A summary conviction is a criminal act that can be proceeded with “summarily” that is, without right to a lengthy trial by jury. They normally involve less serious offences that are punishable by fines and/or shorter jail terms (generally 6 months or less).
Go here to see a list of summary conviction offences in Canada.
Overcoming criminal inadmissibility for crimes committed in Canada
If your criminal conviction was in Canada, you must seek what is called a record suspension (which used to be called a pardon) from the Parole Board of Canada (PBC). To be considered for a record suspension by the PBC, a specified period of time must have passed from the end of the sentence that was imposed.
To request a Record Suspension Application Guide, contact:
Parole Board of Canada
Clemency and Record Suspension Division
410 Laurier Avenue West
1-800-874-2652 (Canada & U.S. callers only)
After you receive a record suspension, you should make several copies and:
- Send a copy to the Canadian visa office that serves your overseas home or a Citizenship and Immigration Centre if you are in Canada, and
- Bring a copy of your record suspension with you when you travel to Canada
Please note that if you had 2 or more summary convictions in Canada you may no longer be inadmissible (in other words you may be admissible and able to enter Canada) if the following holds true:
- At least 5 years have passed since you served any and all sentences
- You have had no further convictions.
Overcoming criminal inadmissibility for crimes committed inside Canada and abroad
In this case you require both a pardon and an approval of rehabilitation. Please note that you must first obtain your record of suspension (pardon) before you can make your request for rehabilitation.
If your conviction in Canada was a summary conviction and you have only 1 summary conviction, then you can apply for rehabilitation before you receive your record suspension. However, you must provide evidence that you have applied for a record suspension before you apply for rehabilitation.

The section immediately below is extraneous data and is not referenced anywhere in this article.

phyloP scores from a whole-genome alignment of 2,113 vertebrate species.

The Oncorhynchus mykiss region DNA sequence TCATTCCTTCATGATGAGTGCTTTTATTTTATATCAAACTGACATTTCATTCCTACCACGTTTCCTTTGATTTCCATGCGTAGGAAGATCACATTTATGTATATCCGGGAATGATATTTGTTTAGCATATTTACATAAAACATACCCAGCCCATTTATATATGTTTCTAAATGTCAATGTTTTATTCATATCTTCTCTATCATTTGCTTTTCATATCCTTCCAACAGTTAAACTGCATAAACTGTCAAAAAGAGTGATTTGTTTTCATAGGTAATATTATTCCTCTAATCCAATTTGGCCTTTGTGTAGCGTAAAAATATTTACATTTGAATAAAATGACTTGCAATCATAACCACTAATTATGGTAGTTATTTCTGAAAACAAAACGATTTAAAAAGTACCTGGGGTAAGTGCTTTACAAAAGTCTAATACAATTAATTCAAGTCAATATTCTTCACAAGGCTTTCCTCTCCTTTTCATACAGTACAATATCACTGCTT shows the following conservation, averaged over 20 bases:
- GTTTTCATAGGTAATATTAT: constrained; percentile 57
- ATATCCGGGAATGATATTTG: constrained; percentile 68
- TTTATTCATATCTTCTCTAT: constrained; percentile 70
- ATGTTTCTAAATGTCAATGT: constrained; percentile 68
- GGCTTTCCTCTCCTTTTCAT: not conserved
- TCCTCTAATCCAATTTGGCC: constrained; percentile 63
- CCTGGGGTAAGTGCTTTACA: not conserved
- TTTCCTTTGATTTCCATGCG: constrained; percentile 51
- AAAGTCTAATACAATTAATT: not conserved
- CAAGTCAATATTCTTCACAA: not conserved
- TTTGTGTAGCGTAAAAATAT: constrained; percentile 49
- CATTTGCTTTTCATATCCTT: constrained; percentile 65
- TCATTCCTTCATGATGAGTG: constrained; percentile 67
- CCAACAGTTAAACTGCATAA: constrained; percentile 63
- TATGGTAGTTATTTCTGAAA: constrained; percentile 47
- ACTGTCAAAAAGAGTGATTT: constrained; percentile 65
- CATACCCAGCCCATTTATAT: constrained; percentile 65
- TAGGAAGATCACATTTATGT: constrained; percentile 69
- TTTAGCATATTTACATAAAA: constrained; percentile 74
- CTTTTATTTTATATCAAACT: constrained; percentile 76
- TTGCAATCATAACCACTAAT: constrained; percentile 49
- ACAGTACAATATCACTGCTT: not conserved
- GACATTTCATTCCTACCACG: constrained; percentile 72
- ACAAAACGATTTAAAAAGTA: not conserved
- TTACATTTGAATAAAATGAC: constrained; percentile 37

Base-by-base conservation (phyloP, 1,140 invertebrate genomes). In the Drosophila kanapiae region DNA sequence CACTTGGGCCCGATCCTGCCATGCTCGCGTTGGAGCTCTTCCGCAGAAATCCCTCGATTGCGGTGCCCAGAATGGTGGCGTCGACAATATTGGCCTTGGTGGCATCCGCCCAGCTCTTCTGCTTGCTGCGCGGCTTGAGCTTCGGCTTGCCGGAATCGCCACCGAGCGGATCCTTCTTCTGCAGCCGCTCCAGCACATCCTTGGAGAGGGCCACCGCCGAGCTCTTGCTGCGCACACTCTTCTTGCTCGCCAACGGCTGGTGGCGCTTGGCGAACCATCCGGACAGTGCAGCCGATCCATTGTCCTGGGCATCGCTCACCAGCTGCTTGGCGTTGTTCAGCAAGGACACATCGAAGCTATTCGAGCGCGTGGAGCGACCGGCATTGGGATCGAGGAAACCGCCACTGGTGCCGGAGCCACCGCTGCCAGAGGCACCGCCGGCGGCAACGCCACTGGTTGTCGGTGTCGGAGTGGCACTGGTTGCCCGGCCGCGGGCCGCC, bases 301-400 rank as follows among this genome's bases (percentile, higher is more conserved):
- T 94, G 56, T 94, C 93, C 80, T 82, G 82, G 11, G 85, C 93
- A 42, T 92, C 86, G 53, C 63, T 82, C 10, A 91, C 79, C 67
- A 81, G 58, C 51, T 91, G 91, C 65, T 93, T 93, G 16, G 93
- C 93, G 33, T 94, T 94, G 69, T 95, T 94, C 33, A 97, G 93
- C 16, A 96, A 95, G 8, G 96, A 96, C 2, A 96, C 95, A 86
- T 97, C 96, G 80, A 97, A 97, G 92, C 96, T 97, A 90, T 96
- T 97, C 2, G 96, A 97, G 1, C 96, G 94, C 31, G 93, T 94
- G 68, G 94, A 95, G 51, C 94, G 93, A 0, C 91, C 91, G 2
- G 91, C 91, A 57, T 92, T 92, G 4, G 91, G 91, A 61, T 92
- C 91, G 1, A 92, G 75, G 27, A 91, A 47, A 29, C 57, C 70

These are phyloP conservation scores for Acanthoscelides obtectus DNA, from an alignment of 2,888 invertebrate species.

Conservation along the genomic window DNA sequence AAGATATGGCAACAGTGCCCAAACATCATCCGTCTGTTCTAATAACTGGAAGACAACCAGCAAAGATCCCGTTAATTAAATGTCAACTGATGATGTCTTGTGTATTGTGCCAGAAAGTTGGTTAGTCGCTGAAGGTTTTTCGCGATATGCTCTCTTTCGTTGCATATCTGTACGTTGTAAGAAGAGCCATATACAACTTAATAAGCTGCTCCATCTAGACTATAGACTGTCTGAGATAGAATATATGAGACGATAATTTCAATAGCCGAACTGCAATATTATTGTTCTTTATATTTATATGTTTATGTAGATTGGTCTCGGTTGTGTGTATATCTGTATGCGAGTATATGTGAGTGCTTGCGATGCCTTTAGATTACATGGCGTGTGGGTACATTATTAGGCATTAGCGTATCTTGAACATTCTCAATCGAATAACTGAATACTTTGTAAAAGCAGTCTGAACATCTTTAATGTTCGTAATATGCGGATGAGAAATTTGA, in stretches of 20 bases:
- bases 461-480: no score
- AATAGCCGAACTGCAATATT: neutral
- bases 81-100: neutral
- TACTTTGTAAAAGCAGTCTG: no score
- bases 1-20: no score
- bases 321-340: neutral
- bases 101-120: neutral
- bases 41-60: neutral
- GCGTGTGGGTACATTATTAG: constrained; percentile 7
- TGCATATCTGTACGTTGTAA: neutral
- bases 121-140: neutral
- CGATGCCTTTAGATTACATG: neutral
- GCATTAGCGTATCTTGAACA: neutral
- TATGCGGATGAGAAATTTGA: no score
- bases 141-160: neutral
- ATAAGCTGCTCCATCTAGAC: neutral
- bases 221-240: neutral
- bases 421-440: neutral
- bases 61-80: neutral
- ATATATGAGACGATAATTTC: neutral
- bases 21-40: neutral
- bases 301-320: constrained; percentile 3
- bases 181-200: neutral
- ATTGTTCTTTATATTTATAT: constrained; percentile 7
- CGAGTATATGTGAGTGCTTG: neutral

What you have to show in order to be deemed to have undergone rehabilitation
Essentially, you have to convince immigration authorities (and the PCB if applicable) that you are not at risk of offending again. In other words, it is unlikely you will become involved in any new criminal activity in order for you to undergo individual rehabilitation (as opposed to deemed rehabilitation which is automatic if the conditions as describe above hold).
You will usually need evidence of the following to show to immigration authorities:
- That you have a stable lifestyle
- That you have a permanent residence where you can be reached
- That you have employment and are therefore not financially unstable
- That you can provide letters of reference that attest to your good character thus showing you are unlikely to commit any new crimes.
Coming to Canada without approval of rehabilitation
If 5 years have not passed since the end of your sentence and/or parole, but you must travel to Canada you can attempt to do so by applying for a Temporary Resident Permit (TRP) at the following places:
Applying for a TRP at a visa application office abroad
If you use this option, you should fill out the Application for Criminal Rehabilitation form (IMM 1444) but be sure to tick the “For Information only” box. The visa office will either:
- Recommend you not travel to Canada, or
- Allow you to apply for a Temporary Resident Permit (TRP).
Applying for a TRP at a Port of Entry (a land border crossing, a marine border crossing, or an airport)
Again, you will have to fill out from IMM 1444 and tick the “For information only” box. They will assess your situation and within generally an hour or two:
- Advise you that you cannot enter Canada and ask you to return to your country of departure, or
- Take enforcement action which includes, arrest, detention and/or removal
- Advise you that you can apply for a TRP to enter Canada.
As we have mentioned before at IMMIgroup, this is a high-risk strategy and generally not advisable.
Applying for Criminal Rehabilitation
You need to submit the following to apply for criminal rehab:
- A Document Checklist IMM 5507 Go here to download a copy.